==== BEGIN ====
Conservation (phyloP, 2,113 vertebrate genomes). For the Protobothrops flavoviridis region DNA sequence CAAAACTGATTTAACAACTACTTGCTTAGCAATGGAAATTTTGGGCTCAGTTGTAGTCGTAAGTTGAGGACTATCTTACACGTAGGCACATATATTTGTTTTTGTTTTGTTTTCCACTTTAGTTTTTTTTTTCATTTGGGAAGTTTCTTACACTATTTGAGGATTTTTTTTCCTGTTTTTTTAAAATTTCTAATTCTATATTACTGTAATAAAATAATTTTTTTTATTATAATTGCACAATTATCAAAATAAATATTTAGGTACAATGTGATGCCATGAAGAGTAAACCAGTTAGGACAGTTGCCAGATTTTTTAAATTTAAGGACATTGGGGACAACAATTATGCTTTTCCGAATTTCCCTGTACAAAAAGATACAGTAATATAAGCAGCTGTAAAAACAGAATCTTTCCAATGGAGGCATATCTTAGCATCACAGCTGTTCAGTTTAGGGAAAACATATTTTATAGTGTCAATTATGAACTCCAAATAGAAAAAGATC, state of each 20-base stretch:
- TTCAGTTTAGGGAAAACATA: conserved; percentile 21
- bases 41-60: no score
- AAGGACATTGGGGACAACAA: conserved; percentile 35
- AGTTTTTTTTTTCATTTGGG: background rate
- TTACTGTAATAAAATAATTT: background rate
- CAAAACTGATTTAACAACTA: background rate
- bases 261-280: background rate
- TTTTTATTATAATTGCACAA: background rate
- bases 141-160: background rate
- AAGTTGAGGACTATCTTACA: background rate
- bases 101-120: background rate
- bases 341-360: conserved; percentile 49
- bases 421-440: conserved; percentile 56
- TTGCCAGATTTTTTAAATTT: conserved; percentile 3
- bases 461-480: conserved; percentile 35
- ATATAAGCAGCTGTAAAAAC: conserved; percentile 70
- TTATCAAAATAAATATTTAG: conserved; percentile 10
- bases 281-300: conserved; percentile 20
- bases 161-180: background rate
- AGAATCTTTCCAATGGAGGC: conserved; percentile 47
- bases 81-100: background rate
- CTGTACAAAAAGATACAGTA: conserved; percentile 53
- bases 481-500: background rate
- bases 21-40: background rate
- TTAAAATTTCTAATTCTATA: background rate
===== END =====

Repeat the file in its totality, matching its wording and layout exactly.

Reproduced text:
Conservation (phyloP, 2,113 vertebrate genomes). For the Protobothrops flavoviridis region DNA sequence CAAAACTGATTTAACAACTACTTGCTTAGCAATGGAAATTTTGGGCTCAGTTGTAGTCGTAAGTTGAGGACTATCTTACACGTAGGCACATATATTTGTTTTTGTTTTGTTTTCCACTTTAGTTTTTTTTTTCATTTGGGAAGTTTCTTACACTATTTGAGGATTTTTTTTCCTGTTTTTTTAAAATTTCTAATTCTATATTACTGTAATAAAATAATTTTTTTTATTATAATTGCACAATTATCAAAATAAATATTTAGGTACAATGTGATGCCATGAAGAGTAAACCAGTTAGGACAGTTGCCAGATTTTTTAAATTTAAGGACATTGGGGACAACAATTATGCTTTTCCGAATTTCCCTGTACAAAAAGATACAGTAATATAAGCAGCTGTAAAAACAGAATCTTTCCAATGGAGGCATATCTTAGCATCACAGCTGTTCAGTTTAGGGAAAACATATTTTATAGTGTCAATTATGAACTCCAAATAGAAAAAGATC, state of each 20-base stretch:
- TTCAGTTTAGGGAAAACATA: conserved; percentile 21
- bases 41-60: no score
- AAGGACATTGGGGACAACAA: conserved; percentile 35
- AGTTTTTTTTTTCATTTGGG: background rate
- TTACTGTAATAAAATAATTT: background rate
- CAAAACTGATTTAACAACTA: background rate
- bases 261-280: background rate
- TTTTTATTATAATTGCACAA: background rate
- bases 141-160: background rate
- AAGTTGAGGACTATCTTACA: background rate
- bases 101-120: background rate
- bases 341-360: conserved; percentile 49
- bases 421-440: conserved; percentile 56
- TTGCCAGATTTTTTAAATTT: conserved; percentile 3
- bases 461-480: conserved; percentile 35
- ATATAAGCAGCTGTAAAAAC: conserved; percentile 70
- TTATCAAAATAAATATTTAG: conserved; percentile 10
- bases 281-300: conserved; percentile 20
- bases 161-180: background rate
- AGAATCTTTCCAATGGAGGC: conserved; percentile 47
- bases 81-100: background rate
- CTGTACAAAAAGATACAGTA: conserved; percentile 53
- bases 481-500: background rate
- bases 21-40: background rate
- TTAAAATTTCTAATTCTATA: background rate